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Jake's View
PUBLISHED : Thursday, 29 August, 2013, 12:00am
UPDATED : Thursday, 29 August, 2013, 3:56am

Does Beijing truly understand the Fed's QE plan?

The exercise of flooding the market with money that people in hard times don't want to borrow may result in quantitative hardening


Jake van der Kamp is a native of the Netherlands, a Canadian citizen, and a longtime Hong Kong resident. He started as a South China Morning Post business reporter in 1978, soon made a career change to investment analyst and returned to the newspaper in 1998 as a financial columnist.

China has called for greater consultation on the US Federal Reserve's plans to taper quantitative easing to avoid unnecessary risks to the global economy and disruption to currency markets.

SCMP, August 28

I wouldn't ordinarily bother with this sort of talk out of Beijing except that it is an echo of what is now being said by Christine Lagarde, a French labour lawyer who seriously undermined her country's fiscal position as finance minister.

This resounding achievement made her the obvious choice for managing director of the International Monetary Fund. Christine Lagarde loves to talk big at big talk shops but if she advises anything, be wise and place your bets the other way.

The first chart sets out the real economic risk here. It shows you that before 2008 the reserves maintained by US deposit-taking institutions were closely in line with the generally low levels required.

Then, in September 2008, the actual reserves suddenly shot up, to more than US$2 trillion now, even though the required reserve level remained modest. This represents what is called "quantitative easing", a programme of massive bond purchases by the Federal Reserve.

The reasoning had it that the US economy was in a spot of trouble and flooding the market with money through bond purchases would keep interest rates low and liquidity ample, thus allowing the economy to recover quickly.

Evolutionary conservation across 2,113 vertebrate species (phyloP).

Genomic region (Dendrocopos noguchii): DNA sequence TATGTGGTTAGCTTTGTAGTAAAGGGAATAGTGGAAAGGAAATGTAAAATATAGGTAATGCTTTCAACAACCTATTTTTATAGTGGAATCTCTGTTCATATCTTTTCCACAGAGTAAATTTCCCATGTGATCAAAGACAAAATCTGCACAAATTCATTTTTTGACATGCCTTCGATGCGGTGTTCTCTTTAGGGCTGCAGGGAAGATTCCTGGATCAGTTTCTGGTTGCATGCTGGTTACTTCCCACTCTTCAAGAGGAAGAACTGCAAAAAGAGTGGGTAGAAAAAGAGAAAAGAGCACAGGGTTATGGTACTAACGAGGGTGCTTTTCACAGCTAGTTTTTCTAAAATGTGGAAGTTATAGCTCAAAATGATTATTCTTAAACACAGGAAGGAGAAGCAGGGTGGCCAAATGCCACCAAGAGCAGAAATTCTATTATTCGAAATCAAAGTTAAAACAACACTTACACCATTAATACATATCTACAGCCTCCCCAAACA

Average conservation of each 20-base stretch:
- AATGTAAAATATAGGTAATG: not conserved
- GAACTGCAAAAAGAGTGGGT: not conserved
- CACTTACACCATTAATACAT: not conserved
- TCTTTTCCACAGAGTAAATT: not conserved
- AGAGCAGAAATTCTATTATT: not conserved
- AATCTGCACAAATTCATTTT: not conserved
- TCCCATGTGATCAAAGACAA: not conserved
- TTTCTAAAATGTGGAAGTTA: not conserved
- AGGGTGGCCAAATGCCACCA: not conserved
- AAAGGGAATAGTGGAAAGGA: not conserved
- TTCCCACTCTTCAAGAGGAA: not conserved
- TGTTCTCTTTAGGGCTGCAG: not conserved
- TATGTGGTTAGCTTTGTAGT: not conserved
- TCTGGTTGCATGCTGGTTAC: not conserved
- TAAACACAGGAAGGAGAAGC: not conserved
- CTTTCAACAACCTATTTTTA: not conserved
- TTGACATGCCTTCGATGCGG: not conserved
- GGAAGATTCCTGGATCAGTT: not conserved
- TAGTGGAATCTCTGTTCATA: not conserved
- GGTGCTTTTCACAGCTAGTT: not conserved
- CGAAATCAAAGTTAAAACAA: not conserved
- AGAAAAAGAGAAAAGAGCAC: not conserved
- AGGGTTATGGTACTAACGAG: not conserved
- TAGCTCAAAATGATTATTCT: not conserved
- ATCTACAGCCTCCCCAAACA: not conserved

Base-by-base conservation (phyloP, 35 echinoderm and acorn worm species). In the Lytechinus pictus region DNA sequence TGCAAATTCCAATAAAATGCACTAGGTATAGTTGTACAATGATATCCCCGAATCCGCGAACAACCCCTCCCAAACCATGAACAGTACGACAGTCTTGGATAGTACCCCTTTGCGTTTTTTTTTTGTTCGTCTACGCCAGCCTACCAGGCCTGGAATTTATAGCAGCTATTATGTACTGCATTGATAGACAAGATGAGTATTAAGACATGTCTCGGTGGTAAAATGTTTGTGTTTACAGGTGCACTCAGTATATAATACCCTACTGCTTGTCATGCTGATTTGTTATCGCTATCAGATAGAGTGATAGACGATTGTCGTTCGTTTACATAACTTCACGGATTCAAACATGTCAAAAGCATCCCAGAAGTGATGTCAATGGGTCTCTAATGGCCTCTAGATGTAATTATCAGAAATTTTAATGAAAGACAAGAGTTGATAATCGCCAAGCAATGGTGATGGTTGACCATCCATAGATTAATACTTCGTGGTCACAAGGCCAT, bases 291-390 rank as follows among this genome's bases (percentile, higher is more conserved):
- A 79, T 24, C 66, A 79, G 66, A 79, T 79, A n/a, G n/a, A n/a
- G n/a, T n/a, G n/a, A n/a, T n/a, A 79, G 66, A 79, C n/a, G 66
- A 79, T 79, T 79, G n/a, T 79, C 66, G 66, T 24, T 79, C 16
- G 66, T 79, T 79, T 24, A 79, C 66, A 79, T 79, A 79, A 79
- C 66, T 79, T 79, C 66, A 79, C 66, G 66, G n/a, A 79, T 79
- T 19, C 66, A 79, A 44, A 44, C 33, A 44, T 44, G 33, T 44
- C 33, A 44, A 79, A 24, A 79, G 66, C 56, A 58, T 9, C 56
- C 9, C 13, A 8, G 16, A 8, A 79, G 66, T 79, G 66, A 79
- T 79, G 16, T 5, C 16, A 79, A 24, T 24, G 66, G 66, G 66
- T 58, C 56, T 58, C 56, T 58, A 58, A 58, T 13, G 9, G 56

Unfortunately, it contravenes a rule of the universe more basic than the Ten Commandments of Moses or the Four Laws of Thermodynamics - thou canst not push against a rope.

If people don't want to borrow money, then they simply won't, and in hard times people don't want to borrow money. What they want is time to pay off debt and get their personal or corporate balance sheets back in shape. Until that is done, they don't borrow.

And that is how things have turned out in the US. All that money is just sloshing around the financial system. As evidence, I present the second chart. The velocity of the money supply (GDP divided by M1) has come down sharply since 2008. If quantitative easing had actually kick-started the US economy, as it was expected to do, this ratio would have gone up, not down.

And now here is the danger. At some point the US economy will indeed revive, people will start making use of all that money in the financial system and then the Fed will have to sponge it up with a programme of quantitative hardening.

It is not doing so yet. It just says it may "taper" quantitative easing. But it may have to do a good deal more than this if it is to avoid robbing the savings of an entire nation through a blow-out of inflation.

That's the risk in good times of printing money heavily in bad times and it's a good question whether the Fed has the courage or the political support to raise interest rates sufficiently for the purpose when that time comes.

I wonder if they really understand in Beijing what is at stake here. I'm sure Christine Lagarde does not.



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The first (3) is false. That answers the question that follows, which is based on that false assumption.

The Fed began paying interest on reserves to facilitate QE. QE is injection of large quantities of (newly printed) money into the market. This is done by buying up government bonds. Paying interests on overnight reserves gives banks increases the incentive for banks to sell government bonds to the Fed. Indeed, the rate differential there (between overnight reserves and government securities) is key.